Regarding the rotational instability of fracture site, Ueng  firstly proposed the method of retaining the original IM and plates with the autologous bone grafting treatment, which achieved the bone union in 17 patients. Soon afterwards, Park et al. also reported the same clinical efficacy. Zhang et al.  stated that the plate is mainly to improve the mechanical stability, as the mechanical instability is the main cause for the femoral shaft fracture nonunion. Retaining the original IM also guaranteed the axial stability and bending stability. Moreover, AP improved the rotational stability at the fracture ends, which provided the crucial mechanical elements for the local fiber cartilage calcification, and promoting callus preliminary connection. According to the study by Park et al., the torsional strength of retaining IM and plate group is 3.3 times stronger than the IM locking group. And in terms of bending strength, the former is 2.6 times stronger than the later one .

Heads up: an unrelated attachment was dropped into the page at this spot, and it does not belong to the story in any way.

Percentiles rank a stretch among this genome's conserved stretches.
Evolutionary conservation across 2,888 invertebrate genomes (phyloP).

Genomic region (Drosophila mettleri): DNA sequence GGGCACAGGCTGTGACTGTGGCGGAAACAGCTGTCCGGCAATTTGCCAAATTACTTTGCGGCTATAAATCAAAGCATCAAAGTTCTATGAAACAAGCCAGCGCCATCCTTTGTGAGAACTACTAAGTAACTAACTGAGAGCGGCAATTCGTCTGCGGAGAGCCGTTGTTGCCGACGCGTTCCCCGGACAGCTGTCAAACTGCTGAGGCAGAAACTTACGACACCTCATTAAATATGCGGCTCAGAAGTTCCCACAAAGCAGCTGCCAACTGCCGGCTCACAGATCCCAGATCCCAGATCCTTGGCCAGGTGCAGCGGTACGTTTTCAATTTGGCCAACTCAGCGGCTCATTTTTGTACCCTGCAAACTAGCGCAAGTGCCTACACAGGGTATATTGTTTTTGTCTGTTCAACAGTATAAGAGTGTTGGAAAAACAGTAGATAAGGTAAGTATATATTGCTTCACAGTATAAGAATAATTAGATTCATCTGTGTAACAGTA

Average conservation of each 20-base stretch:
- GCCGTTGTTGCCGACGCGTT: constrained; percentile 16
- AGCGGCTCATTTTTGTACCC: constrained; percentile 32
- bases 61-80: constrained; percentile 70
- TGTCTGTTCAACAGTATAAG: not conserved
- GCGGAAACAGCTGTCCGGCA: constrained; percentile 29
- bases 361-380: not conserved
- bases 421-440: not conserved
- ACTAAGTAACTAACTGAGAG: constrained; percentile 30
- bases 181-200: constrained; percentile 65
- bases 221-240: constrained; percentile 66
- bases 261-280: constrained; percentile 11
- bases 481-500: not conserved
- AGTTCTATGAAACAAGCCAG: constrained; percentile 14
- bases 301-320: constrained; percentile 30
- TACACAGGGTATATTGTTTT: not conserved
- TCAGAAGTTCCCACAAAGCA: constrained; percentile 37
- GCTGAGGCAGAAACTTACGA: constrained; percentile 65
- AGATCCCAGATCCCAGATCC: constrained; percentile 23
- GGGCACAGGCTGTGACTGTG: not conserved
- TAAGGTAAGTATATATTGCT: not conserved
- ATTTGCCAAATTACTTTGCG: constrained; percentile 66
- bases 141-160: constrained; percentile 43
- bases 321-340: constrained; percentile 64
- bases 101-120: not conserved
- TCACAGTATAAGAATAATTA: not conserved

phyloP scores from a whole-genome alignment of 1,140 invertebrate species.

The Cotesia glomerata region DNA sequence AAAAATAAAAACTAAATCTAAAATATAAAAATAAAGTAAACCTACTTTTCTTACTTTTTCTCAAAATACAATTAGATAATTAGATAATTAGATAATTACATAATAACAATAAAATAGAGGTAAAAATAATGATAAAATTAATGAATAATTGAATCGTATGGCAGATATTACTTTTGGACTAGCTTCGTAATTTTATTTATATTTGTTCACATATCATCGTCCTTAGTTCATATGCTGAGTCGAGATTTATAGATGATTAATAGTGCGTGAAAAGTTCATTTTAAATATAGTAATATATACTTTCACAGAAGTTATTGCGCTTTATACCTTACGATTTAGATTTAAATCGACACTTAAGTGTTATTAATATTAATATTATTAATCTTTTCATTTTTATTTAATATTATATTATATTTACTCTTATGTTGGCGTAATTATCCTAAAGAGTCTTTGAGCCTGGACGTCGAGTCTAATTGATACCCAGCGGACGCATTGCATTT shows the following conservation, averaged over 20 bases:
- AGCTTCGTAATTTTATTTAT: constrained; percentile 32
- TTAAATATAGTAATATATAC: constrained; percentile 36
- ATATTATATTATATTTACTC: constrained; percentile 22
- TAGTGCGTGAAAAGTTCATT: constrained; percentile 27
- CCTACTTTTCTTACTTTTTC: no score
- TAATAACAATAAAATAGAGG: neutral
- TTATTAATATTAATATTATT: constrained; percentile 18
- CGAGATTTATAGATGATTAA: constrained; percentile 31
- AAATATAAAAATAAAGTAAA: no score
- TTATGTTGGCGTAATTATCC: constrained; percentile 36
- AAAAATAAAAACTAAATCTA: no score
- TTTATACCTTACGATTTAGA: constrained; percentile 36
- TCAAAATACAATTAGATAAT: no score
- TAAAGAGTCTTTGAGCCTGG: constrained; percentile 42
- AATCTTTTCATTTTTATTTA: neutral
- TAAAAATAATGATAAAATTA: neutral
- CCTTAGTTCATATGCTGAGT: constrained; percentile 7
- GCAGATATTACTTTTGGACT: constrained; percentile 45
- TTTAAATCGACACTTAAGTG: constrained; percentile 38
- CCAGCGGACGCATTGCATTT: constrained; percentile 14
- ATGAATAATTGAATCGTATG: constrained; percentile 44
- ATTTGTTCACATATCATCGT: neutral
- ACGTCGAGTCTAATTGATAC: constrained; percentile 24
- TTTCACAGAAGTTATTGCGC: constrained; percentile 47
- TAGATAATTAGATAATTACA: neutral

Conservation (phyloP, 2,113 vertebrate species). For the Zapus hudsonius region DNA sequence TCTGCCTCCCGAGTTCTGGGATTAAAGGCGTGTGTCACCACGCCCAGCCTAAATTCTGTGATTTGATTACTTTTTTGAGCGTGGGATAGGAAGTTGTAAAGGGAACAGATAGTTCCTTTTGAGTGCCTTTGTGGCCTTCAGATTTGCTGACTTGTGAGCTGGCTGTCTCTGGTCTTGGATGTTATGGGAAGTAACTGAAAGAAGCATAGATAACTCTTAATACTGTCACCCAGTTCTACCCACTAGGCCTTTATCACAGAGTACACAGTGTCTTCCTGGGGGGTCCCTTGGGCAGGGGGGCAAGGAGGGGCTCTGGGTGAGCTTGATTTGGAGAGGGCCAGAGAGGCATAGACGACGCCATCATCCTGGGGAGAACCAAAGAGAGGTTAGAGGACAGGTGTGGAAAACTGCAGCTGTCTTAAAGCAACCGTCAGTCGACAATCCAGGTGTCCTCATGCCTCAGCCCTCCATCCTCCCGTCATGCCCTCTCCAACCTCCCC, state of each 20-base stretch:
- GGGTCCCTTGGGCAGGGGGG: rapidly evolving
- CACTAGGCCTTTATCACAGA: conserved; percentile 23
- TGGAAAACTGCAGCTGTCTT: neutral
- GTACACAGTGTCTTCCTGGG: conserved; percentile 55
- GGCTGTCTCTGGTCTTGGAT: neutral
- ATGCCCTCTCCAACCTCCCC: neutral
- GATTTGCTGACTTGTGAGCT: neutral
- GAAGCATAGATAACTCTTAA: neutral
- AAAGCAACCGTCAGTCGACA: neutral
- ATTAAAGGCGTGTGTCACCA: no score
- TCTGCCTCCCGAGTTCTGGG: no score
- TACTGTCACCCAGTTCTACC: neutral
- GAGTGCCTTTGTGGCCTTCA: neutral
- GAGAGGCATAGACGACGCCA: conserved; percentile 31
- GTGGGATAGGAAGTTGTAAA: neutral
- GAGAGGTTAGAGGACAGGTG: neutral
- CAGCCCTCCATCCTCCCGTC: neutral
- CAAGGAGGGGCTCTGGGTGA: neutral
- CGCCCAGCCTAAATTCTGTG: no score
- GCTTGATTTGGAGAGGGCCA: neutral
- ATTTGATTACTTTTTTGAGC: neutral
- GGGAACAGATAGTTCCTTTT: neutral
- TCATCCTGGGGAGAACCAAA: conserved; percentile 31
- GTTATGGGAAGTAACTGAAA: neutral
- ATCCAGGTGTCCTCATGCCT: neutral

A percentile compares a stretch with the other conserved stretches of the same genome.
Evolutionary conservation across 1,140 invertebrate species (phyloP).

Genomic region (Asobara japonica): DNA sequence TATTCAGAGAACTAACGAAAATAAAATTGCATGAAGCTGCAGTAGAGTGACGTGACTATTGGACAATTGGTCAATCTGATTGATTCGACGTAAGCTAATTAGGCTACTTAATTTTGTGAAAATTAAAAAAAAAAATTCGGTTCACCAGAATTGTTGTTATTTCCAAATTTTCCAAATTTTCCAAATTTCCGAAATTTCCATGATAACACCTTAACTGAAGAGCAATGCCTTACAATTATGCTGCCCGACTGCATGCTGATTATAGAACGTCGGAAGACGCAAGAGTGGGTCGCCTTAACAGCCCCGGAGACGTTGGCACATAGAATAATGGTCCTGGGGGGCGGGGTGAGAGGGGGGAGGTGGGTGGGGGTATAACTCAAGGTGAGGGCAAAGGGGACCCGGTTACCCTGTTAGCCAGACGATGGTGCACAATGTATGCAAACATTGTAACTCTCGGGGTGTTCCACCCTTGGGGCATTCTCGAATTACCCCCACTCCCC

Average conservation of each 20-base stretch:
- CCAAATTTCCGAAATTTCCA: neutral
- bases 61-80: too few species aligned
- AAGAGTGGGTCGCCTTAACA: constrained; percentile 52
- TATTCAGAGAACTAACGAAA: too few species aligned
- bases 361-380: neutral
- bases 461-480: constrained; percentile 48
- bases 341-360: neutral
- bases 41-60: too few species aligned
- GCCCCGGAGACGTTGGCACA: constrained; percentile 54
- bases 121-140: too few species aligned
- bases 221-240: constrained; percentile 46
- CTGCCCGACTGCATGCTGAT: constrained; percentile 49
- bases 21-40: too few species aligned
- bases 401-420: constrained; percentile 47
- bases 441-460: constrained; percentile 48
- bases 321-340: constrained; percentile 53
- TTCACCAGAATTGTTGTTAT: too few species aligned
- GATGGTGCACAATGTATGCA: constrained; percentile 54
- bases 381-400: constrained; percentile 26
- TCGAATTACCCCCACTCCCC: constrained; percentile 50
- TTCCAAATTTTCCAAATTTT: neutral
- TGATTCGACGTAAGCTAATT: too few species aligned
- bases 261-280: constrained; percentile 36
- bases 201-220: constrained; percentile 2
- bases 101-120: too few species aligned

Based on the results from the present study, the torsional strength provided by 3-screw constructs (L3, P3) is stronger than that of 2-screw constructs (L2, P2). From the biomechanical study of Grawe B , it was proved that 3-screw non locking constructs is stronger than the 2-screw locking constructs. Stoffel et al. [11,12] found that the rotational stability mainly depends on the number of screws. They recommend using three screws on either side of the fracture for femoral and tibial fractures, which are mainly loaded in compression. At the same time, three or more screws are used for each main fragment, which didn't show much difference in its anti-torsional strength.